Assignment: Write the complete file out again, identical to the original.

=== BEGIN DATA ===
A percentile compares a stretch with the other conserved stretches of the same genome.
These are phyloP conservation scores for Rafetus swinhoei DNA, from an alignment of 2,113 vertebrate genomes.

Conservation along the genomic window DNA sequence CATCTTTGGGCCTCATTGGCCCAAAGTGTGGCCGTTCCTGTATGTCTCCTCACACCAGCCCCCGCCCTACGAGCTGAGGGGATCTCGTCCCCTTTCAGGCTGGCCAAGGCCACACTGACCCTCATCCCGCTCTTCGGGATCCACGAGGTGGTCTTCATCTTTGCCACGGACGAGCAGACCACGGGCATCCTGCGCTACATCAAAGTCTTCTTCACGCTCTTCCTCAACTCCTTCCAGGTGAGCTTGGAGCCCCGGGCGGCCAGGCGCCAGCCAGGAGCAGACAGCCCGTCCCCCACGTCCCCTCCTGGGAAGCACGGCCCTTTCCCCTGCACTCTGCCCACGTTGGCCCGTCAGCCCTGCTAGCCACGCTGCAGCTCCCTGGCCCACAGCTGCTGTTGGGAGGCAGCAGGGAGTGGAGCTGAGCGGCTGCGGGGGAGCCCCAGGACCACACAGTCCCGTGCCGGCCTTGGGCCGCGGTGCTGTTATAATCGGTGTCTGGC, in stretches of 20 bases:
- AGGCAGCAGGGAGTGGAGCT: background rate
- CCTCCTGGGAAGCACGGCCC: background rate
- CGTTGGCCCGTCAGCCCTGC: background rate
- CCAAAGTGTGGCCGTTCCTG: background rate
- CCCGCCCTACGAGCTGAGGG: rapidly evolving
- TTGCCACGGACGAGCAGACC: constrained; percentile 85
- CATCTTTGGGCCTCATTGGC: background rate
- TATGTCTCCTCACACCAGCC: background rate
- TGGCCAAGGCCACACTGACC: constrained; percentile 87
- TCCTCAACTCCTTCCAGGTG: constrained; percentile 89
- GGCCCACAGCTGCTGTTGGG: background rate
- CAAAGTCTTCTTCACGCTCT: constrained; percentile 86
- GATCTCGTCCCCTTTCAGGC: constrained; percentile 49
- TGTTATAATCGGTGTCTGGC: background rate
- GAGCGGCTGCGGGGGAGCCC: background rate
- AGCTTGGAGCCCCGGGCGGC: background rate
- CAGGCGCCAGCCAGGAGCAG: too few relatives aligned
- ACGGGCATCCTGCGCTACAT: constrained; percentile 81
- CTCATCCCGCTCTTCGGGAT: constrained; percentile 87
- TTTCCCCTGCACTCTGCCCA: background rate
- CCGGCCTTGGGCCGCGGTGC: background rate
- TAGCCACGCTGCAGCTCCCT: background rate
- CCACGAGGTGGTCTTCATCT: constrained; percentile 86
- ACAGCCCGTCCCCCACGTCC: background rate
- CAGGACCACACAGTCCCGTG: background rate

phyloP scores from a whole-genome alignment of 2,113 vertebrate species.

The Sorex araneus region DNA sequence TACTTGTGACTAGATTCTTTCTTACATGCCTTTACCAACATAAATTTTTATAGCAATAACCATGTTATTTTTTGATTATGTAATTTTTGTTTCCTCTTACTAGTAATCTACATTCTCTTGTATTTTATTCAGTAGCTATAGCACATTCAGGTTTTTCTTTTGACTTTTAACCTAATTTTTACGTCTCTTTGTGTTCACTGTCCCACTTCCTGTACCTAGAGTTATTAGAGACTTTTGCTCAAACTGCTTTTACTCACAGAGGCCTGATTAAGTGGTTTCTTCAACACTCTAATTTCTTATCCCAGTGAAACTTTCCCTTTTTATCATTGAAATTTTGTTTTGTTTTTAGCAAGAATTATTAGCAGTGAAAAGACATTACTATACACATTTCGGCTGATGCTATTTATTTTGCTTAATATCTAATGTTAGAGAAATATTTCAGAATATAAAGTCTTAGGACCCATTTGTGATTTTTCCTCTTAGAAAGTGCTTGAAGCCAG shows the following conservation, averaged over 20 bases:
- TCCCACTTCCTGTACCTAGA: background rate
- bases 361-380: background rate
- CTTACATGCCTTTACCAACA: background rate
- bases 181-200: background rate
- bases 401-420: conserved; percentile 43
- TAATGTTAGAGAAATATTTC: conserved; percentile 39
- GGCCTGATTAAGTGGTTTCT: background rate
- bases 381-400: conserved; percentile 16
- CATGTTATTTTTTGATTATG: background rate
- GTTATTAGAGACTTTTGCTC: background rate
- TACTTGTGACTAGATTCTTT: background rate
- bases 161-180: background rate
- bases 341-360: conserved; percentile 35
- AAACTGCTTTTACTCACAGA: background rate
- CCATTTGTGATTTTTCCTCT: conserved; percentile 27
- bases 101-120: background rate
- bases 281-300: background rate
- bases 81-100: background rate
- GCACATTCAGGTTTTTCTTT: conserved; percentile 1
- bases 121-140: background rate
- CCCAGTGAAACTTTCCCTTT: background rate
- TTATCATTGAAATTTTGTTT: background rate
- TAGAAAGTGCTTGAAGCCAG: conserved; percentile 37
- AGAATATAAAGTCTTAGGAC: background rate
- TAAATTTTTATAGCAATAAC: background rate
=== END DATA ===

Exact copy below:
A percentile compares a stretch with the other conserved stretches of the same genome.
These are phyloP conservation scores for Rafetus swinhoei DNA, from an alignment of 2,113 vertebrate genomes.

Conservation along the genomic window DNA sequence CATCTTTGGGCCTCATTGGCCCAAAGTGTGGCCGTTCCTGTATGTCTCCTCACACCAGCCCCCGCCCTACGAGCTGAGGGGATCTCGTCCCCTTTCAGGCTGGCCAAGGCCACACTGACCCTCATCCCGCTCTTCGGGATCCACGAGGTGGTCTTCATCTTTGCCACGGACGAGCAGACCACGGGCATCCTGCGCTACATCAAAGTCTTCTTCACGCTCTTCCTCAACTCCTTCCAGGTGAGCTTGGAGCCCCGGGCGGCCAGGCGCCAGCCAGGAGCAGACAGCCCGTCCCCCACGTCCCCTCCTGGGAAGCACGGCCCTTTCCCCTGCACTCTGCCCACGTTGGCCCGTCAGCCCTGCTAGCCACGCTGCAGCTCCCTGGCCCACAGCTGCTGTTGGGAGGCAGCAGGGAGTGGAGCTGAGCGGCTGCGGGGGAGCCCCAGGACCACACAGTCCCGTGCCGGCCTTGGGCCGCGGTGCTGTTATAATCGGTGTCTGGC, in stretches of 20 bases:
- AGGCAGCAGGGAGTGGAGCT: background rate
- CCTCCTGGGAAGCACGGCCC: background rate
- CGTTGGCCCGTCAGCCCTGC: background rate
- CCAAAGTGTGGCCGTTCCTG: background rate
- CCCGCCCTACGAGCTGAGGG: rapidly evolving
- TTGCCACGGACGAGCAGACC: constrained; percentile 85
- CATCTTTGGGCCTCATTGGC: background rate
- TATGTCTCCTCACACCAGCC: background rate
- TGGCCAAGGCCACACTGACC: constrained; percentile 87
- TCCTCAACTCCTTCCAGGTG: constrained; percentile 89
- GGCCCACAGCTGCTGTTGGG: background rate
- CAAAGTCTTCTTCACGCTCT: constrained; percentile 86
- GATCTCGTCCCCTTTCAGGC: constrained; percentile 49
- TGTTATAATCGGTGTCTGGC: background rate
- GAGCGGCTGCGGGGGAGCCC: background rate
- AGCTTGGAGCCCCGGGCGGC: background rate
- CAGGCGCCAGCCAGGAGCAG: too few relatives aligned
- ACGGGCATCCTGCGCTACAT: constrained; percentile 81
- CTCATCCCGCTCTTCGGGAT: constrained; percentile 87
- TTTCCCCTGCACTCTGCCCA: background rate
- CCGGCCTTGGGCCGCGGTGC: background rate
- TAGCCACGCTGCAGCTCCCT: background rate
- CCACGAGGTGGTCTTCATCT: constrained; percentile 86
- ACAGCCCGTCCCCCACGTCC: background rate
- CAGGACCACACAGTCCCGTG: background rate

phyloP scores from a whole-genome alignment of 2,113 vertebrate species.

The Sorex araneus region DNA sequence TACTTGTGACTAGATTCTTTCTTACATGCCTTTACCAACATAAATTTTTATAGCAATAACCATGTTATTTTTTGATTATGTAATTTTTGTTTCCTCTTACTAGTAATCTACATTCTCTTGTATTTTATTCAGTAGCTATAGCACATTCAGGTTTTTCTTTTGACTTTTAACCTAATTTTTACGTCTCTTTGTGTTCACTGTCCCACTTCCTGTACCTAGAGTTATTAGAGACTTTTGCTCAAACTGCTTTTACTCACAGAGGCCTGATTAAGTGGTTTCTTCAACACTCTAATTTCTTATCCCAGTGAAACTTTCCCTTTTTATCATTGAAATTTTGTTTTGTTTTTAGCAAGAATTATTAGCAGTGAAAAGACATTACTATACACATTTCGGCTGATGCTATTTATTTTGCTTAATATCTAATGTTAGAGAAATATTTCAGAATATAAAGTCTTAGGACCCATTTGTGATTTTTCCTCTTAGAAAGTGCTTGAAGCCAG shows the following conservation, averaged over 20 bases:
- TCCCACTTCCTGTACCTAGA: background rate
- bases 361-380: background rate
- CTTACATGCCTTTACCAACA: background rate
- bases 181-200: background rate
- bases 401-420: conserved; percentile 43
- TAATGTTAGAGAAATATTTC: conserved; percentile 39
- GGCCTGATTAAGTGGTTTCT: background rate
- bases 381-400: conserved; percentile 16
- CATGTTATTTTTTGATTATG: background rate
- GTTATTAGAGACTTTTGCTC: background rate
- TACTTGTGACTAGATTCTTT: background rate
- bases 161-180: background rate
- bases 341-360: conserved; percentile 35
- AAACTGCTTTTACTCACAGA: background rate
- CCATTTGTGATTTTTCCTCT: conserved; percentile 27
- bases 101-120: background rate
- bases 281-300: background rate
- bases 81-100: background rate
- GCACATTCAGGTTTTTCTTT: conserved; percentile 1
- bases 121-140: background rate
- CCCAGTGAAACTTTCCCTTT: background rate
- TTATCATTGAAATTTTGTTT: background rate
- TAGAAAGTGCTTGAAGCCAG: conserved; percentile 37
- AGAATATAAAGTCTTAGGAC: background rate
- TAAATTTTTATAGCAATAAC: background rate